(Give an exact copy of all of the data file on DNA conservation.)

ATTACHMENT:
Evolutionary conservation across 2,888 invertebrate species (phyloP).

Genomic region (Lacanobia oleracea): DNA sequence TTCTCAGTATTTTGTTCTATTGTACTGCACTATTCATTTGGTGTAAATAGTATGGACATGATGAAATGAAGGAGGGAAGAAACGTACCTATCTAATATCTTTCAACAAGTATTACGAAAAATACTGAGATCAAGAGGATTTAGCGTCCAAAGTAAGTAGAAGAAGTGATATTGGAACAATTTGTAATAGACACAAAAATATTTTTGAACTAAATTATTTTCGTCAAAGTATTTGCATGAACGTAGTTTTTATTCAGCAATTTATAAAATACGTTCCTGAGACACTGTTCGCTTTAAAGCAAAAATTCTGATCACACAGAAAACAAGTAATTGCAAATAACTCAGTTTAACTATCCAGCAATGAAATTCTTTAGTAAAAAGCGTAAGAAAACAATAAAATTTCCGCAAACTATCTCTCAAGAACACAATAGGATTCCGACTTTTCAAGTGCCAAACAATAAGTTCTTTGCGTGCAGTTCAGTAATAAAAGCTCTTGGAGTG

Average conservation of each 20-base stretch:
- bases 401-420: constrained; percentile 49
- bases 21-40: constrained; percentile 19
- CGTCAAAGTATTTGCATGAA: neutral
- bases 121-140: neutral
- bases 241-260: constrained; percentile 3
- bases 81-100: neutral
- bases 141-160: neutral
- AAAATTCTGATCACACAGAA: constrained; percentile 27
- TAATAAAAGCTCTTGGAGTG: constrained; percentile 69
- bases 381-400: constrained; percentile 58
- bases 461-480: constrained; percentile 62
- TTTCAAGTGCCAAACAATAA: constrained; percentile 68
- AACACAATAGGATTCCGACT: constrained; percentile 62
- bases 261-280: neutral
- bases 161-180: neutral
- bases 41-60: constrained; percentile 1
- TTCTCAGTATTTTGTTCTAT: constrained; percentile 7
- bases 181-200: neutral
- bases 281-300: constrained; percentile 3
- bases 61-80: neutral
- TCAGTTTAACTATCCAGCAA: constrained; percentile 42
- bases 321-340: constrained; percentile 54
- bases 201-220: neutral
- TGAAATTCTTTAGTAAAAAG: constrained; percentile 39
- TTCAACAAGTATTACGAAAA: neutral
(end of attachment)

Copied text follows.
Evolutionary conservation across 2,888 invertebrate species (phyloP).

Genomic region (Lacanobia oleracea): DNA sequence TTCTCAGTATTTTGTTCTATTGTACTGCACTATTCATTTGGTGTAAATAGTATGGACATGATGAAATGAAGGAGGGAAGAAACGTACCTATCTAATATCTTTCAACAAGTATTACGAAAAATACTGAGATCAAGAGGATTTAGCGTCCAAAGTAAGTAGAAGAAGTGATATTGGAACAATTTGTAATAGACACAAAAATATTTTTGAACTAAATTATTTTCGTCAAAGTATTTGCATGAACGTAGTTTTTATTCAGCAATTTATAAAATACGTTCCTGAGACACTGTTCGCTTTAAAGCAAAAATTCTGATCACACAGAAAACAAGTAATTGCAAATAACTCAGTTTAACTATCCAGCAATGAAATTCTTTAGTAAAAAGCGTAAGAAAACAATAAAATTTCCGCAAACTATCTCTCAAGAACACAATAGGATTCCGACTTTTCAAGTGCCAAACAATAAGTTCTTTGCGTGCAGTTCAGTAATAAAAGCTCTTGGAGTG

Average conservation of each 20-base stretch:
- bases 401-420: constrained; percentile 49
- bases 21-40: constrained; percentile 19
- CGTCAAAGTATTTGCATGAA: neutral
- bases 121-140: neutral
- bases 241-260: constrained; percentile 3
- bases 81-100: neutral
- bases 141-160: neutral
- AAAATTCTGATCACACAGAA: constrained; percentile 27
- TAATAAAAGCTCTTGGAGTG: constrained; percentile 69
- bases 381-400: constrained; percentile 58
- bases 461-480: constrained; percentile 62
- TTTCAAGTGCCAAACAATAA: constrained; percentile 68
- AACACAATAGGATTCCGACT: constrained; percentile 62
- bases 261-280: neutral
- bases 161-180: neutral
- bases 41-60: constrained; percentile 1
- TTCTCAGTATTTTGTTCTAT: constrained; percentile 7
- bases 181-200: neutral
- bases 281-300: constrained; percentile 3
- bases 61-80: neutral
- TCAGTTTAACTATCCAGCAA: constrained; percentile 42
- bases 321-340: constrained; percentile 54
- bases 201-220: neutral
- TGAAATTCTTTAGTAAAAAG: constrained; percentile 39
- TTCAACAAGTATTACGAAAA: neutral